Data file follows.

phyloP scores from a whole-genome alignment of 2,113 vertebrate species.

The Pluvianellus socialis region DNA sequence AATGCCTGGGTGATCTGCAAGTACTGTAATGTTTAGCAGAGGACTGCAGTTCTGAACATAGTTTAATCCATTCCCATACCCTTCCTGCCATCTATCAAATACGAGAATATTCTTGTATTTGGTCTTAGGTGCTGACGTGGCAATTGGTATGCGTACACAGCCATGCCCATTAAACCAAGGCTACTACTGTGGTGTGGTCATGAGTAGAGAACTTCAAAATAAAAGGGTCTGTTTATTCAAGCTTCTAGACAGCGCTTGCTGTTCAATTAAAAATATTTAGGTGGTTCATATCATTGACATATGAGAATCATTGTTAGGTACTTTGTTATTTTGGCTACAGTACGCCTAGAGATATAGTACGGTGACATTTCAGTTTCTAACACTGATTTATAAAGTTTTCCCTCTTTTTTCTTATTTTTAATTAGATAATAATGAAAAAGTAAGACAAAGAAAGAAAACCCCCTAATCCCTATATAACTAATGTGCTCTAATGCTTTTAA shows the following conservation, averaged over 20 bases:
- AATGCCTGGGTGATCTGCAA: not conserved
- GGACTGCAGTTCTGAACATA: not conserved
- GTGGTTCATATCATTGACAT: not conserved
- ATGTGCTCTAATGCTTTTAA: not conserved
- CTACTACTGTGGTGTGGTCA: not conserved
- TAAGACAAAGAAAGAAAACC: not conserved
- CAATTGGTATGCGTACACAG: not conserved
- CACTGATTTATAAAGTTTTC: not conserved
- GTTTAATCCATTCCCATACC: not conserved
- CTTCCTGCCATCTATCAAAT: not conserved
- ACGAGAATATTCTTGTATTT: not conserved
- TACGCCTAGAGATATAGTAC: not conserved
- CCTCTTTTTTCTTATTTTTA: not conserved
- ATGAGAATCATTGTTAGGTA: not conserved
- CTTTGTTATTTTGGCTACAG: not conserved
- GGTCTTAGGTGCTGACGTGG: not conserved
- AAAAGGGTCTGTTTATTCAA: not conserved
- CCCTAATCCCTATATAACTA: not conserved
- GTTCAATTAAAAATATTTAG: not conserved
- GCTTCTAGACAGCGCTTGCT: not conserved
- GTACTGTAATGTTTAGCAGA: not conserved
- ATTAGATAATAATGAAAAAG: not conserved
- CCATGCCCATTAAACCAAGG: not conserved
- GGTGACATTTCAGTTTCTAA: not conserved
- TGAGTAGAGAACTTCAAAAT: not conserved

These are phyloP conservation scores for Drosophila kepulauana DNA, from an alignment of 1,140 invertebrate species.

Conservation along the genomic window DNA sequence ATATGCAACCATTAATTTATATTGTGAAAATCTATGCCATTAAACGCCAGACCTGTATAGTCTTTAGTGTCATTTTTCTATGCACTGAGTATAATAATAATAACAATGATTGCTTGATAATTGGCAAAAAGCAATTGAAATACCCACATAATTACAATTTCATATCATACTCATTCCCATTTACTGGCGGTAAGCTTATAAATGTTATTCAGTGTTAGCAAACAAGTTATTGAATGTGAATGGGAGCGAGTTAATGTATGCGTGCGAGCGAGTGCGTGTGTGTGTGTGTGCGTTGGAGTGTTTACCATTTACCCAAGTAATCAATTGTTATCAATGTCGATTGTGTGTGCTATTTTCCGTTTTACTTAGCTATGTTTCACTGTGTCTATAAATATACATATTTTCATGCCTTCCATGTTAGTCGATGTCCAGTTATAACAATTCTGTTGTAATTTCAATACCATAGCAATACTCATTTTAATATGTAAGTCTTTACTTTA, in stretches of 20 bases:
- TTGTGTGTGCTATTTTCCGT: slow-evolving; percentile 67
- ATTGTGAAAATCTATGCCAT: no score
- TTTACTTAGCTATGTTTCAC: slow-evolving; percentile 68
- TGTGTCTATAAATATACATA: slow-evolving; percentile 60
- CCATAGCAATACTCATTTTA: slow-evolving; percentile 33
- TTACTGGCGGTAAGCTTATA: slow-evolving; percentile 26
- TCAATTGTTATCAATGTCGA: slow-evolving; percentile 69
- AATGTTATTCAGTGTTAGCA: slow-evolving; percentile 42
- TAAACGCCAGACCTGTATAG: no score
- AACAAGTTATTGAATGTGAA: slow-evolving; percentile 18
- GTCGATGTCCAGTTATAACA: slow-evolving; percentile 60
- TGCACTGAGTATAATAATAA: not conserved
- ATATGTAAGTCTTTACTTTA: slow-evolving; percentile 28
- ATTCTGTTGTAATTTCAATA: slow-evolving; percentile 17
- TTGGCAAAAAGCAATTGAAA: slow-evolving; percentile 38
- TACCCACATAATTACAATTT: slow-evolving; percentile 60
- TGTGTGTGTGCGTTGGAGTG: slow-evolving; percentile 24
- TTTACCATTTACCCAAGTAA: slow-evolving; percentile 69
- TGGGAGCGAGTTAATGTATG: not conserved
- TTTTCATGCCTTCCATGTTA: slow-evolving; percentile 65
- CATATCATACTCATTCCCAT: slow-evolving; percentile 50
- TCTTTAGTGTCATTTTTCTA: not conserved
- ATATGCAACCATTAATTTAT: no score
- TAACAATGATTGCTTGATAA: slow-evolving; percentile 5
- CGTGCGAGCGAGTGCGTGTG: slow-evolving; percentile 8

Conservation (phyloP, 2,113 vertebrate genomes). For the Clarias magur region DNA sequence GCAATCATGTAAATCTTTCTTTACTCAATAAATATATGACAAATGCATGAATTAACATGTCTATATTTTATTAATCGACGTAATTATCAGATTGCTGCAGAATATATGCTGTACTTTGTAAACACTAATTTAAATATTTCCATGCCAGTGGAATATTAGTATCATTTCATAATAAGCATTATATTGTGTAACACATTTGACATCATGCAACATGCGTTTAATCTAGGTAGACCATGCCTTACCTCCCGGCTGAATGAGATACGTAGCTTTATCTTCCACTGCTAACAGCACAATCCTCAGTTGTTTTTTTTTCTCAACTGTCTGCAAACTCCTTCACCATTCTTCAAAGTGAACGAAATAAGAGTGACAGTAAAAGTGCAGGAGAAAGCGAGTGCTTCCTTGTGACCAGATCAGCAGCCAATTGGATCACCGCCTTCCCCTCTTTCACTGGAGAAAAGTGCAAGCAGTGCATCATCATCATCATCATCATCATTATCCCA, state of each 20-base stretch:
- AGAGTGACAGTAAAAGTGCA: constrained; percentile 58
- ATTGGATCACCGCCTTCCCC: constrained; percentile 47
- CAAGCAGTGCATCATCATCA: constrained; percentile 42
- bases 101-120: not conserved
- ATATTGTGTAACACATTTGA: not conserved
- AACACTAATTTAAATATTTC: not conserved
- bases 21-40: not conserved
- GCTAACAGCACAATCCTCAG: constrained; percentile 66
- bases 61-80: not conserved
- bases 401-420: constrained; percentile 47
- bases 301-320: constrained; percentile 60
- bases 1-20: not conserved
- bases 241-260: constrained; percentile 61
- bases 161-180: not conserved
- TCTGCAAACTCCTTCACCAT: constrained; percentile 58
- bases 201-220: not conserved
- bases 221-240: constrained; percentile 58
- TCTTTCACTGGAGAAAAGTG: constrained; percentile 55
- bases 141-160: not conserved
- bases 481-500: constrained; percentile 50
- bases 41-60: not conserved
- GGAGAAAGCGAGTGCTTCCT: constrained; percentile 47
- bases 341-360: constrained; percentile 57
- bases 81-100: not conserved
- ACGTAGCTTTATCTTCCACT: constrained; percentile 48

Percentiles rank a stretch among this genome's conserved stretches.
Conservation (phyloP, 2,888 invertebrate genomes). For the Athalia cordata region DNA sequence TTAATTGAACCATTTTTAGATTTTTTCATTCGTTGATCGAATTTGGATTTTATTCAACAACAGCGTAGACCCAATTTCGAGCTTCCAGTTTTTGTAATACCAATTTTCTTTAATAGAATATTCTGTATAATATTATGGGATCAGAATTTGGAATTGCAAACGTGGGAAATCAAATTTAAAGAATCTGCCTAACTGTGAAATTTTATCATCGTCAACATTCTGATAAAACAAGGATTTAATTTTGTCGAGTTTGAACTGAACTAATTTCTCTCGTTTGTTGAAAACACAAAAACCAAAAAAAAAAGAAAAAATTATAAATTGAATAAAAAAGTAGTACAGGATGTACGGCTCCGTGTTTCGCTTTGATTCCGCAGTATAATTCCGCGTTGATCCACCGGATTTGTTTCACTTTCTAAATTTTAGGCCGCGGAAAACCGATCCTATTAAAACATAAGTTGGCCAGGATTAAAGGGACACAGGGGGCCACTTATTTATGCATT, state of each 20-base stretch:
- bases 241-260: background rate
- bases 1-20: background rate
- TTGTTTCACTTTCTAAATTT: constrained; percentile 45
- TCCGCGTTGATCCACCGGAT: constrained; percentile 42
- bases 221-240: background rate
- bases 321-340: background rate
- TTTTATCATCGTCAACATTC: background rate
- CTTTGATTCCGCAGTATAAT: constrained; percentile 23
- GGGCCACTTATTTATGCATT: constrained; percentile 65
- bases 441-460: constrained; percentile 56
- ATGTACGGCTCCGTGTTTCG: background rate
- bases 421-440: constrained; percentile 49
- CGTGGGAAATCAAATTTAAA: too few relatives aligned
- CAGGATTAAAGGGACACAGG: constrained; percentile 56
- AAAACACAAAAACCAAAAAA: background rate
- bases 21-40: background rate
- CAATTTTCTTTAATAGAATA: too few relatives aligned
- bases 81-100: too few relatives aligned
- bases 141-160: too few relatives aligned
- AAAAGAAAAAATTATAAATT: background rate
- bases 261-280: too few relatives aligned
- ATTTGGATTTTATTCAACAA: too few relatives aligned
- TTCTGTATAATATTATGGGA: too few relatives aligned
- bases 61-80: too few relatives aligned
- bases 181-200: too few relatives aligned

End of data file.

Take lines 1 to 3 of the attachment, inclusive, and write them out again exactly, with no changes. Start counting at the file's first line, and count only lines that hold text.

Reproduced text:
phyloP scores from a whole-genome alignment of 2,113 vertebrate species.

The Pluvianellus socialis region DNA sequence AATGCCTGGGTGATCTGCAAGTACTGTAATGTTTAGCAGAGGACTGCAGTTCTGAACATAGTTTAATCCATTCCCATACCCTTCCTGCCATCTATCAAATACGAGAATATTCTTGTATTTGGTCTTAGGTGCTGACGTGGCAATTGGTATGCGTACACAGCCATGCCCATTAAACCAAGGCTACTACTGTGGTGTGGTCATGAGTAGAGAACTTCAAAATAAAAGGGTCTGTTTATTCAAGCTTCTAGACAGCGCTTGCTGTTCAATTAAAAATATTTAGGTGGTTCATATCATTGACATATGAGAATCATTGTTAGGTACTTTGTTATTTTGGCTACAGTACGCCTAGAGATATAGTACGGTGACATTTCAGTTTCTAACACTGATTTATAAAGTTTTCCCTCTTTTTTCTTATTTTTAATTAGATAATAATGAAAAAGTAAGACAAAGAAAGAAAACCCCCTAATCCCTATATAACTAATGTGCTCTAATGCTTTTAA shows the following conservation, averaged over 20 bases:
- AATGCCTGGGTGATCTGCAA: not conserved